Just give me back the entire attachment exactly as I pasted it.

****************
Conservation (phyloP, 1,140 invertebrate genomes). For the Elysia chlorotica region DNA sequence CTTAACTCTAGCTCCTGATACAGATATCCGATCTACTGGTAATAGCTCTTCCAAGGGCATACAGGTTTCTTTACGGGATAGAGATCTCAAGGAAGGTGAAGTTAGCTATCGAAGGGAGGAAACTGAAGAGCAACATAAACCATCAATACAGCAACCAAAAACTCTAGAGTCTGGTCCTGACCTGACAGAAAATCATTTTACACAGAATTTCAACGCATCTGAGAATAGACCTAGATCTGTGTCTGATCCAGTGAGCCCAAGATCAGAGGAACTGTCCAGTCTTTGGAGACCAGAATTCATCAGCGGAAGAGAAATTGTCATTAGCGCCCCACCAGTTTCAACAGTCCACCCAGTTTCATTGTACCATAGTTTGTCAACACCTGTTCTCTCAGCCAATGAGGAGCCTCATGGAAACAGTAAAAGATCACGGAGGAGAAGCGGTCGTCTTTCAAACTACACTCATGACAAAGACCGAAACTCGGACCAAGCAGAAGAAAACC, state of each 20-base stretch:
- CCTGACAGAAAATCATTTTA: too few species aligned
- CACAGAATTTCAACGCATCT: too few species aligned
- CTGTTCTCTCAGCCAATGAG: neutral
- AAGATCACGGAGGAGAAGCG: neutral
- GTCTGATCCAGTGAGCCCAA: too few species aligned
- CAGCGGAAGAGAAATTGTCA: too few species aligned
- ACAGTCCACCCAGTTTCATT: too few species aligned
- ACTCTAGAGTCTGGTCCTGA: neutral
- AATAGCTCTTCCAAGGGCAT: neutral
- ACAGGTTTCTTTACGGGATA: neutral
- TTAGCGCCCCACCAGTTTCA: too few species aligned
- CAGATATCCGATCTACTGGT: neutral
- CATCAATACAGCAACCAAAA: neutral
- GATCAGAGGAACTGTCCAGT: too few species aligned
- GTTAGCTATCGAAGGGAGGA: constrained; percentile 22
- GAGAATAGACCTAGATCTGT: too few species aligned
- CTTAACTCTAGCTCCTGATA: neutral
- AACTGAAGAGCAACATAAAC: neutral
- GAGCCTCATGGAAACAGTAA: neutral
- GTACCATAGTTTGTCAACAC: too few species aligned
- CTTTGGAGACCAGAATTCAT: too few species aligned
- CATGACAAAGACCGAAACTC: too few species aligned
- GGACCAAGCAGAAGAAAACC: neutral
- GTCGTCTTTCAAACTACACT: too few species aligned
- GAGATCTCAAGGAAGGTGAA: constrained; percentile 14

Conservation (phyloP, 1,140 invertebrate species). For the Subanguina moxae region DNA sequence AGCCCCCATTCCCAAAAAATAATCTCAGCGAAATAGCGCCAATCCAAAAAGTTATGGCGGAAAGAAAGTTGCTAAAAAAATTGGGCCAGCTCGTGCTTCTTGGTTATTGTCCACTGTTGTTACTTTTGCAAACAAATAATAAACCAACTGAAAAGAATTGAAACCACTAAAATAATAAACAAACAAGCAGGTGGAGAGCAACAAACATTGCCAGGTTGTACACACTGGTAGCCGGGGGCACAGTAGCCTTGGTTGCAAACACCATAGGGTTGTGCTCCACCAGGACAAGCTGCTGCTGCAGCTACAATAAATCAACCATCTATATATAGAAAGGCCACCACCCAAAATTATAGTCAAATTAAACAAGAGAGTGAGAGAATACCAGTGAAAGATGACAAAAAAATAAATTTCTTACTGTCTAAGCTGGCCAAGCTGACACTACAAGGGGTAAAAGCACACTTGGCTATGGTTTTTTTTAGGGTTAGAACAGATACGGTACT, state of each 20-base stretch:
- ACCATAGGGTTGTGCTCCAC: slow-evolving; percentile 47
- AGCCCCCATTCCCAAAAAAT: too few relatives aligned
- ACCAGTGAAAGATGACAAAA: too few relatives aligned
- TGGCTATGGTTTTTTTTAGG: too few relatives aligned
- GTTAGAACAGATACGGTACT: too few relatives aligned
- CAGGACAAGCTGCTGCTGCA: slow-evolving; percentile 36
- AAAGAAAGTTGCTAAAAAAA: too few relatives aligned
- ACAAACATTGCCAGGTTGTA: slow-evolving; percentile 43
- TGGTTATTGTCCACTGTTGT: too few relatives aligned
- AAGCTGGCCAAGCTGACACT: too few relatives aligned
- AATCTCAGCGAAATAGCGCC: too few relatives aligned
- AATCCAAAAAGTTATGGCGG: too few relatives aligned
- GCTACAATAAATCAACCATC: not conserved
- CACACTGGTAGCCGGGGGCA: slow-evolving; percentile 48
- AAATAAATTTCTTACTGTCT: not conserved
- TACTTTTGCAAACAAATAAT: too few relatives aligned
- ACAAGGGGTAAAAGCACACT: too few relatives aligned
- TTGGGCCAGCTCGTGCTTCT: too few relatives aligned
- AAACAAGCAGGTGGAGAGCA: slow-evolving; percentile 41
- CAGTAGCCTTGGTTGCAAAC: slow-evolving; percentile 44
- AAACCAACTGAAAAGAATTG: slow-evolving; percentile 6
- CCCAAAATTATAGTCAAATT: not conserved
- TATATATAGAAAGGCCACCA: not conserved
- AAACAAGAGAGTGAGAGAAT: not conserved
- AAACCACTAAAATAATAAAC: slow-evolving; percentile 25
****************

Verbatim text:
Conservation (phyloP, 1,140 invertebrate genomes). For the Elysia chlorotica region DNA sequence CTTAACTCTAGCTCCTGATACAGATATCCGATCTACTGGTAATAGCTCTTCCAAGGGCATACAGGTTTCTTTACGGGATAGAGATCTCAAGGAAGGTGAAGTTAGCTATCGAAGGGAGGAAACTGAAGAGCAACATAAACCATCAATACAGCAACCAAAAACTCTAGAGTCTGGTCCTGACCTGACAGAAAATCATTTTACACAGAATTTCAACGCATCTGAGAATAGACCTAGATCTGTGTCTGATCCAGTGAGCCCAAGATCAGAGGAACTGTCCAGTCTTTGGAGACCAGAATTCATCAGCGGAAGAGAAATTGTCATTAGCGCCCCACCAGTTTCAACAGTCCACCCAGTTTCATTGTACCATAGTTTGTCAACACCTGTTCTCTCAGCCAATGAGGAGCCTCATGGAAACAGTAAAAGATCACGGAGGAGAAGCGGTCGTCTTTCAAACTACACTCATGACAAAGACCGAAACTCGGACCAAGCAGAAGAAAACC, state of each 20-base stretch:
- CCTGACAGAAAATCATTTTA: too few species aligned
- CACAGAATTTCAACGCATCT: too few species aligned
- CTGTTCTCTCAGCCAATGAG: neutral
- AAGATCACGGAGGAGAAGCG: neutral
- GTCTGATCCAGTGAGCCCAA: too few species aligned
- CAGCGGAAGAGAAATTGTCA: too few species aligned
- ACAGTCCACCCAGTTTCATT: too few species aligned
- ACTCTAGAGTCTGGTCCTGA: neutral
- AATAGCTCTTCCAAGGGCAT: neutral
- ACAGGTTTCTTTACGGGATA: neutral
- TTAGCGCCCCACCAGTTTCA: too few species aligned
- CAGATATCCGATCTACTGGT: neutral
- CATCAATACAGCAACCAAAA: neutral
- GATCAGAGGAACTGTCCAGT: too few species aligned
- GTTAGCTATCGAAGGGAGGA: constrained; percentile 22
- GAGAATAGACCTAGATCTGT: too few species aligned
- CTTAACTCTAGCTCCTGATA: neutral
- AACTGAAGAGCAACATAAAC: neutral
- GAGCCTCATGGAAACAGTAA: neutral
- GTACCATAGTTTGTCAACAC: too few species aligned
- CTTTGGAGACCAGAATTCAT: too few species aligned
- CATGACAAAGACCGAAACTC: too few species aligned
- GGACCAAGCAGAAGAAAACC: neutral
- GTCGTCTTTCAAACTACACT: too few species aligned
- GAGATCTCAAGGAAGGTGAA: constrained; percentile 14

Conservation (phyloP, 1,140 invertebrate species). For the Subanguina moxae region DNA sequence AGCCCCCATTCCCAAAAAATAATCTCAGCGAAATAGCGCCAATCCAAAAAGTTATGGCGGAAAGAAAGTTGCTAAAAAAATTGGGCCAGCTCGTGCTTCTTGGTTATTGTCCACTGTTGTTACTTTTGCAAACAAATAATAAACCAACTGAAAAGAATTGAAACCACTAAAATAATAAACAAACAAGCAGGTGGAGAGCAACAAACATTGCCAGGTTGTACACACTGGTAGCCGGGGGCACAGTAGCCTTGGTTGCAAACACCATAGGGTTGTGCTCCACCAGGACAAGCTGCTGCTGCAGCTACAATAAATCAACCATCTATATATAGAAAGGCCACCACCCAAAATTATAGTCAAATTAAACAAGAGAGTGAGAGAATACCAGTGAAAGATGACAAAAAAATAAATTTCTTACTGTCTAAGCTGGCCAAGCTGACACTACAAGGGGTAAAAGCACACTTGGCTATGGTTTTTTTTAGGGTTAGAACAGATACGGTACT, state of each 20-base stretch:
- ACCATAGGGTTGTGCTCCAC: slow-evolving; percentile 47
- AGCCCCCATTCCCAAAAAAT: too few relatives aligned
- ACCAGTGAAAGATGACAAAA: too few relatives aligned
- TGGCTATGGTTTTTTTTAGG: too few relatives aligned
- GTTAGAACAGATACGGTACT: too few relatives aligned
- CAGGACAAGCTGCTGCTGCA: slow-evolving; percentile 36
- AAAGAAAGTTGCTAAAAAAA: too few relatives aligned
- ACAAACATTGCCAGGTTGTA: slow-evolving; percentile 43
- TGGTTATTGTCCACTGTTGT: too few relatives aligned
- AAGCTGGCCAAGCTGACACT: too few relatives aligned
- AATCTCAGCGAAATAGCGCC: too few relatives aligned
- AATCCAAAAAGTTATGGCGG: too few relatives aligned
- GCTACAATAAATCAACCATC: not conserved
- CACACTGGTAGCCGGGGGCA: slow-evolving; percentile 48
- AAATAAATTTCTTACTGTCT: not conserved
- TACTTTTGCAAACAAATAAT: too few relatives aligned
- ACAAGGGGTAAAAGCACACT: too few relatives aligned
- TTGGGCCAGCTCGTGCTTCT: too few relatives aligned
- AAACAAGCAGGTGGAGAGCA: slow-evolving; percentile 41
- CAGTAGCCTTGGTTGCAAAC: slow-evolving; percentile 44
- AAACCAACTGAAAAGAATTG: slow-evolving; percentile 6
- CCCAAAATTATAGTCAAATT: not conserved
- TATATATAGAAAGGCCACCA: not conserved
- AAACAAGAGAGTGAGAGAAT: not conserved
- AAACCACTAAAATAATAAAC: slow-evolving; percentile 25